Author of The Book of Tofu

Over the past 25 years, the first big change for vegetarianism is that, today, it is acknowledged that a balanced vegetarian diet is actually healthier than the standard American diet. That's a huge change! The question is, what brought about this great change? I think there are three or four major influences. The biggest influence is the Adventist Health Study, which is a health study that has been running since the 1950s of 50,000 Seventh-day Adventists in California compared with 50,000 non-Seventh-day Adventists. That has led to more than 200 publications in the medical literature. That's something that has never ever happened in the history of vegetarianism before — people can look at numbers published by doctors and see that people who are vegetarian are having dramatically lower rates of heart disease, stroke, diabetes, obesity — and more. So that study, which surprisingly is not very well-known among vegetarians, I think has been the biggest influence and the biggest change in the past 25 years.

The second influence is the consensus that choles terol and saturated fat are major causes of heart disease. This consensus did not exist before the late 1980s. The consensus had been building since the 1950s, and once that consensus happened, many physicians looked at their heart disease patients (of which there are many) and then knew what to say to these people. Many doctors began to say, "You should cut back on your consumption of meat and saturated fat." And just at that point, meat alternatives began taking off as a category.

The third reason I think health care professionals have changed their attitudes so much is the influence of vegetarian physicians and nutritionists. The ones that come to mind first are Dr. Andrew Weil, Dr. Dean Ornish, and Dr. John McDougall. Not least are the people of The Vegetarian Resource Group, who have been present at one nutrition conference after another for so many years. This is where nutritionists and dieti tians meet and ask for information. So, The Vegetarian Resource Group has really done a wonderful job work ing over many, many years, and I think many people have changed their view based on that type of outreach.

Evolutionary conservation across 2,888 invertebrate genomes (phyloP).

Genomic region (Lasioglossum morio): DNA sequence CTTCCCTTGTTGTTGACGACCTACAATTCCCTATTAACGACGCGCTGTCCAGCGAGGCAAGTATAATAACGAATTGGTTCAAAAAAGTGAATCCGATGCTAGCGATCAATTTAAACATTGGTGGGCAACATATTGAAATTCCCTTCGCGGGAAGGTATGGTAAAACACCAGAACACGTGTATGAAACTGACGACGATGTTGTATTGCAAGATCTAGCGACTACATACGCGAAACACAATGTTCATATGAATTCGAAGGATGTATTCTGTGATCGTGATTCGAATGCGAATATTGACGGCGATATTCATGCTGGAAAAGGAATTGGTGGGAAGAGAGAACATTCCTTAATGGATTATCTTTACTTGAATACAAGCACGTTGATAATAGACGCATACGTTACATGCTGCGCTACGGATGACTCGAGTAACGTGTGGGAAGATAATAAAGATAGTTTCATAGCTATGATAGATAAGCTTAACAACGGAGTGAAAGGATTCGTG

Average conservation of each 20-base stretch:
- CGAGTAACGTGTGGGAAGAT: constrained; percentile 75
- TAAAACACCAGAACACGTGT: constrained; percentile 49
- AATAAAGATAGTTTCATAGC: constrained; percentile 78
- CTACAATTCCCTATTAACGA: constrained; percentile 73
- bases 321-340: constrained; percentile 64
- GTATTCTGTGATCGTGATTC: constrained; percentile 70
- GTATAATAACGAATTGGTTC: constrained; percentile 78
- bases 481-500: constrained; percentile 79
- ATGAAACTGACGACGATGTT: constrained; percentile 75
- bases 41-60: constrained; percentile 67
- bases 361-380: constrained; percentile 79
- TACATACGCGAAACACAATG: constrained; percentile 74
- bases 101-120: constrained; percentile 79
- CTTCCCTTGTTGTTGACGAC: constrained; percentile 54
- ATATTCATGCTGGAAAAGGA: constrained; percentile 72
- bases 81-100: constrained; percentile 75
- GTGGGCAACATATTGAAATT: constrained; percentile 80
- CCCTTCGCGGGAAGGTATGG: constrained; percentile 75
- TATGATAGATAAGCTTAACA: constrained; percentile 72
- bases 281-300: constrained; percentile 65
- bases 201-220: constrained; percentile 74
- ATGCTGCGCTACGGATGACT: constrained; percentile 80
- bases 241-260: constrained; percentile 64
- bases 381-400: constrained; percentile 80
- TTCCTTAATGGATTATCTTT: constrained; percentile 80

The second big change for vegetarianism that I see is the way that ordinary Americans view a vegetarian diet, which is increasingly positive. Twenty-five years ago, believe it or not, most Americans were trying to increase their consumption of meat. That was seen as a sign of affluence. Today, many Americans are try ing to reduce their consumption of meat, especially those who are better educated. People are increasingly realizing that meat is not good for you. And not only that, they recognize other things about meat, such as the way that it gets to your table, what it does to the environment — subjects that were never even talked about before. Another thing that's quite remarkable is that 17 percent of Americans say they are vegetarians. That means that, first of all, they wouldn't say that if they were thinking that wasn't a cool thing to be, and secondly, even though they are not all vegetarians, it's really nice to have that many people thinking of themselves as vegetarians. It would be nicer if they were really vegetarians, but the fact that so many people say that is a huge change in attitude toward vegetarianism.

Big change number three is how much easier it is for a person to become a vegetarian than it was back then. First, there are all kinds of wonderful meat and dairy alternatives for people who want to take that route. For an awful lot of adults, it's much easier to make a transition to a vegetarian diet if everything kind of looks the same as it did before on their plates. Secondly, there is loads of information — recipes and books about vegetarianism.

The next big change is that I think the number of vegetarian menus that are offered in colleges, uni versities, restaurants, and so forth has gone way up. You can basically go anywhere now and there will be a vegetarian item on the menu, unless it's a very swanky type of restaurant. A few years ago, I remember going to Yosemite and sitting down at the main eating place and seeing the first item on the menu was a veggie burger. That's amazing.

Another big change is the huge increase in the awareness of animal rights and animal welfare that so many people in America have brought about. That will ultimately translate into the way people eat, although it doesn't seem to be doing it that much just yet.

Finally, there has been the huge increase in the number of vegetarian periodicals and their readership. This, in my opinion, is a double-edged sword. The one edge is that you get these glossy, slick publications out there on newsstands in front of the public. But to do that, you have to change the message from the traditional message to what I would call a one-dimensional message. It's necessary to do that so big advertisers will advertise in those magazines. They want a magazine that Kraft will have no objection to at all. And you do that by having pretty pictures of recipes all through the magazine. When the first post-war American vegetarian periodical was published —  Vegetarian Times  — it was a rich tapestry of everything about vegetarianism. In other words, it did not present vegetarianism as a diet , which is the way these modern magazines present it. It presented it as a lifestyle .

VEGETARIAN JOURNAL Issue Three 2007 < previous next >